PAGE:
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The Gay Hate Crimes Crisis Isn’t Over Yet

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Thursday’s historic passage of the Matthew Shepard and James Byrd, Jr. Hate Crimes Prevention Act is cause for celebration. The first federal legislation to provide inclusive protections for the GLBTQ community, this hate crimes bill will extend significant protections to many Americans.

Yes, we absolutely must celebrate this victory. It tells all our citizens, and the world, who we are, what we stand for – and what we won’t stand for.

But we cannot think we’re done. This is, in fact, just the beginning.

Gays in this country are increasingly becoming victims of violent, and deadly hate crimes. New York City, certainly more “gay-friendly” than many towns and cities across America, has been host to several brutal beatings this year. Among other incidents, New Yorkers have suffered beatings on a tony Upper East Side street, outside a Hell’s Kitchen neighborhood restaurant, and the latest, the vicious beating of forty-nine year-old Jack Price – caught on tape – in blue-collar Queens.

Kicked and beaten by two young men less than half his age, Price had to be put into a medically-induced coma. One of the men arrested in the attack claimed not to be homophobic, yet proudly displayed for the media’s cameras his (misquoted) Leviticus 18:22 tattoo: “You shall not lie with a male as one does with a woman. It is an abomination.”

U.S. Attorney General Eric Holder told the Senate Judiciary Committee this summer that there has been “nearly one hate crime for every hour of every day over the span of a decade,” since 1998 – the year Matthew Shepard was murdered. It’s been exactly four thousand thirty-one days since Shepard’s death. Over ninety-six thousand hours. Do the math. Yes, it’s taken that long – and that many hate crime incidents – for the U.S. Congress to pass legislation offering protection  to the GLBTQ community against crimes of hate.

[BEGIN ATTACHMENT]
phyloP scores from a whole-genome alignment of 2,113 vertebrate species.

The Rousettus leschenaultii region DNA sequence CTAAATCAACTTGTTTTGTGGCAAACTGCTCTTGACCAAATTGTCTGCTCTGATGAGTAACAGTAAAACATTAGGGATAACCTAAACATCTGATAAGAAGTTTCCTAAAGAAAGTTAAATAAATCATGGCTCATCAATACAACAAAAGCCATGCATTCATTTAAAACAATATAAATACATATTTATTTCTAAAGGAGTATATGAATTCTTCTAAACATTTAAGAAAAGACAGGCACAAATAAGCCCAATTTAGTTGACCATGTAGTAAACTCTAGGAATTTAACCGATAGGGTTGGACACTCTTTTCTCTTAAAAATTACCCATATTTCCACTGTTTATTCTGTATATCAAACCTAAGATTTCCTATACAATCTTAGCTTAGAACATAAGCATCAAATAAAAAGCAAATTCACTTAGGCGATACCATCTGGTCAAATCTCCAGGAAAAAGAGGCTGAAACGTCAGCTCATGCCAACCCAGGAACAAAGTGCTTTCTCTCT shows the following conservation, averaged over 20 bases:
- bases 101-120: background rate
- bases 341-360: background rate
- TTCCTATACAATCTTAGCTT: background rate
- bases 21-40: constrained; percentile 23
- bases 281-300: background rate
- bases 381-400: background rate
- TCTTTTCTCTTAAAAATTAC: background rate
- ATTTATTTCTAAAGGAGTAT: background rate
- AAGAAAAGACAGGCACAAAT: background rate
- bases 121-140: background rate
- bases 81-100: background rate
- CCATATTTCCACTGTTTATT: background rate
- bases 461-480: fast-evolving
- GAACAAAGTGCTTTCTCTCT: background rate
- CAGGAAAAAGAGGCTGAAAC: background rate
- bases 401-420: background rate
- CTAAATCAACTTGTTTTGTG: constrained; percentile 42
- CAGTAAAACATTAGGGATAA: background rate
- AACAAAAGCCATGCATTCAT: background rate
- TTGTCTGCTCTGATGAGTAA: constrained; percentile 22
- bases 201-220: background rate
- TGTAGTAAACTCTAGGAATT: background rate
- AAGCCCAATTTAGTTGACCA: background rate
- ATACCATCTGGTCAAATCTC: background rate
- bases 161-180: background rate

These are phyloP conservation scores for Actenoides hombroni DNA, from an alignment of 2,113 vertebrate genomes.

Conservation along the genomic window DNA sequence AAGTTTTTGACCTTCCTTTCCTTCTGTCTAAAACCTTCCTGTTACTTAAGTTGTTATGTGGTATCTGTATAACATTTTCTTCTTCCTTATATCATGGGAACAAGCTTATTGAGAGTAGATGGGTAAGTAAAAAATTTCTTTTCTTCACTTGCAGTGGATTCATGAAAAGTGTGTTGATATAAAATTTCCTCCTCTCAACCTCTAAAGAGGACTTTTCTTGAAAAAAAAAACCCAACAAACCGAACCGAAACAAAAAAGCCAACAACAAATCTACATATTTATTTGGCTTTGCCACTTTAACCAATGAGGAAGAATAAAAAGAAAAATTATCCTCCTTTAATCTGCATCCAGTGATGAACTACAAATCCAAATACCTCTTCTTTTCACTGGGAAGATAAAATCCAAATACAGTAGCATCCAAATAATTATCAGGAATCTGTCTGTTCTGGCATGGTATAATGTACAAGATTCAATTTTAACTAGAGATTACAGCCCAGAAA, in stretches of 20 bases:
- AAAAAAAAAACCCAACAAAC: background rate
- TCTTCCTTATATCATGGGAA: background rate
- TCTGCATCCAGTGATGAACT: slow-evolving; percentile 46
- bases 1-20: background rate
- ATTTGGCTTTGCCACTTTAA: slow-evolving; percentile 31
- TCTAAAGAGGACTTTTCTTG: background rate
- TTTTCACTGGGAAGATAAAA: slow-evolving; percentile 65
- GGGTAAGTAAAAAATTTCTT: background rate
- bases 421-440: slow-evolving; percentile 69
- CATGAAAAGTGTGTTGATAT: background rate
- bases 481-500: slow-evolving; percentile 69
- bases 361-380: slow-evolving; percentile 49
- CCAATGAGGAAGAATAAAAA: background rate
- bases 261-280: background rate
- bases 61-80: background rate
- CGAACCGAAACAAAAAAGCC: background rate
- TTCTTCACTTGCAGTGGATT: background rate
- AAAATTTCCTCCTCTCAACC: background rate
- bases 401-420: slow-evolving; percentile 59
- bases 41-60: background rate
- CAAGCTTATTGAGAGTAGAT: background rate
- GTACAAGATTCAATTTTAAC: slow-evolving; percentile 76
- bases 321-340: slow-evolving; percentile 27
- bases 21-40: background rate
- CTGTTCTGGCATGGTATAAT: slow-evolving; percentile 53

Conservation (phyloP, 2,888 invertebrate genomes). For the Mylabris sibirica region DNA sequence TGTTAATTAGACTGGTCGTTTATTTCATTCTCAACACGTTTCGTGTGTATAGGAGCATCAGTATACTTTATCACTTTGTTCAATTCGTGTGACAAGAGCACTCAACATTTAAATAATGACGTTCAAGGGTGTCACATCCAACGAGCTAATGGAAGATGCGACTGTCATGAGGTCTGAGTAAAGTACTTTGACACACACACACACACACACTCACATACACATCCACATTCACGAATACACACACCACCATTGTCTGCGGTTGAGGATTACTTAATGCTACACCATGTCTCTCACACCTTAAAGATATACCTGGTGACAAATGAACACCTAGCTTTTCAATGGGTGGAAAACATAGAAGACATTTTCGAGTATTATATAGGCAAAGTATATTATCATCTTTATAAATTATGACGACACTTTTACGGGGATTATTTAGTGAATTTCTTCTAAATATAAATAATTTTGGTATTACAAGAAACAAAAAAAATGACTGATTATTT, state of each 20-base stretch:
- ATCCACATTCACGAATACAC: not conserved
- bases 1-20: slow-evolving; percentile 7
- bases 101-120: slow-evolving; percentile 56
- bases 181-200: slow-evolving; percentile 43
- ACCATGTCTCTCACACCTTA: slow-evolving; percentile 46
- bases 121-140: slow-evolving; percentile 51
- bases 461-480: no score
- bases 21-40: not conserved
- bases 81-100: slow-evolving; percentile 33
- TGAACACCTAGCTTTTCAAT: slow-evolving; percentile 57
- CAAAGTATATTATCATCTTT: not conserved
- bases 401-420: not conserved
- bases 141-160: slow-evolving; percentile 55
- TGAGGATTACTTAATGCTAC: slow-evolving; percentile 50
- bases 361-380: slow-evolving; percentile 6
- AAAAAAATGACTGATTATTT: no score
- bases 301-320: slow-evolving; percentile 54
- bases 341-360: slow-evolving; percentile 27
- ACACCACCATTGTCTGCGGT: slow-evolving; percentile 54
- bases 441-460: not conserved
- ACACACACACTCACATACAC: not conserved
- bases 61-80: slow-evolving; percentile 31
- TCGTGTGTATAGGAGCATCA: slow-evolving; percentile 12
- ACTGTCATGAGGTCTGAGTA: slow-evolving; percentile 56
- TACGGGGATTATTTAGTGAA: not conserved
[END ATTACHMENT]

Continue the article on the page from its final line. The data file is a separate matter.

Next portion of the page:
But America is not alone in its treatment of GLBTQs. Scotland Yard reports an eighteen percent rise in homophobic hate crimes in London – almost 1200 incidents, more than three a day -  over the past twelve months. Italy has seen an eleven percent increase in gay-related hate crimes as well. But the worst news comes out of Iraq, where organized militias are roaming the streets and gunning down suspected homosexuals, and Iran, where the government has hanged adults and juveniles – just for being gay.

Homophobic hate crimes are on the rise, and for every hate crime that makes the statistics, how many go unreported? Obviously, there are few numbers available, but one study out of Ireland this year found that sixty-four percent of homophobic hate crimes are not reported to police. A 2007 study by Human Rights First determined that “[London] police themselves estimate that some 90 percent of homophobic hate crimes go unreported.”

Every hate crime – reported or not, affects the larger community. Conservative columnist Kathleen Parker says that a hate crime,

“…is really two crimes — one against the individual and another against the group to which he belongs. By that definition, [Matthew] Shepard’s murder may be viewed as a terrorist act against all gays, who would have felt more fearful as a result.”

And to those, like Rep. Steve King (D-IA) who tried to have the Matthew Shepard Hate Crimes Bill name changed to the “Local Law Enforcement Thought Crimes Prevention Act of 2009,” we can now, proudly, say, America thinks you’re wrong, and the full weight of U.S. law says so.

Yes, Thursday’s passage of the Matthew Shepard and James Byrd, Jr. Hate Crimes Prevention Act is cause for celebration. But it will also be a rallying cry – to those like Rep. King, and to those like the American Family Association, that bastion of bigotry, whose latest call to action offered this attack:

“In its never-ending quest to shred America’s Judeo-Christian value system, the left is planning to hurriedly push through a “thought crimes” bill.

So-called “hate crimes” laws are really laws that criminalize thought, because they punish an individual not for what he did but for what he thought. Politically incorrect thoughts about homosexual behavior will result in enhanced criminal sanctions under this law.

Everywhere hate crimes laws have gone into effect, they have been quickly used to intimidate, silence and punish people of faith who express deeply held religious objections to the normalization of homosexuality.”

We can’t assume the Matthew Shepard and James Byrd, Jr. Hate Crimes Prevention Act will put an end to hate crimes. They’re already on the rise. What we need to do is work to ensure more victims of hate crimes report them.

Let’s use this hard-fought success to rally our troops and ensure the momentum we’ve built this year doesn’t end with the hate crimes bill. Let’s redouble our efforts to see repeal of DADT and DOMA, and enactment of ENDA.

There are only two months left in the year. There is a crisis confronting the GLBTQ community. Let’s address it, before it’s too late.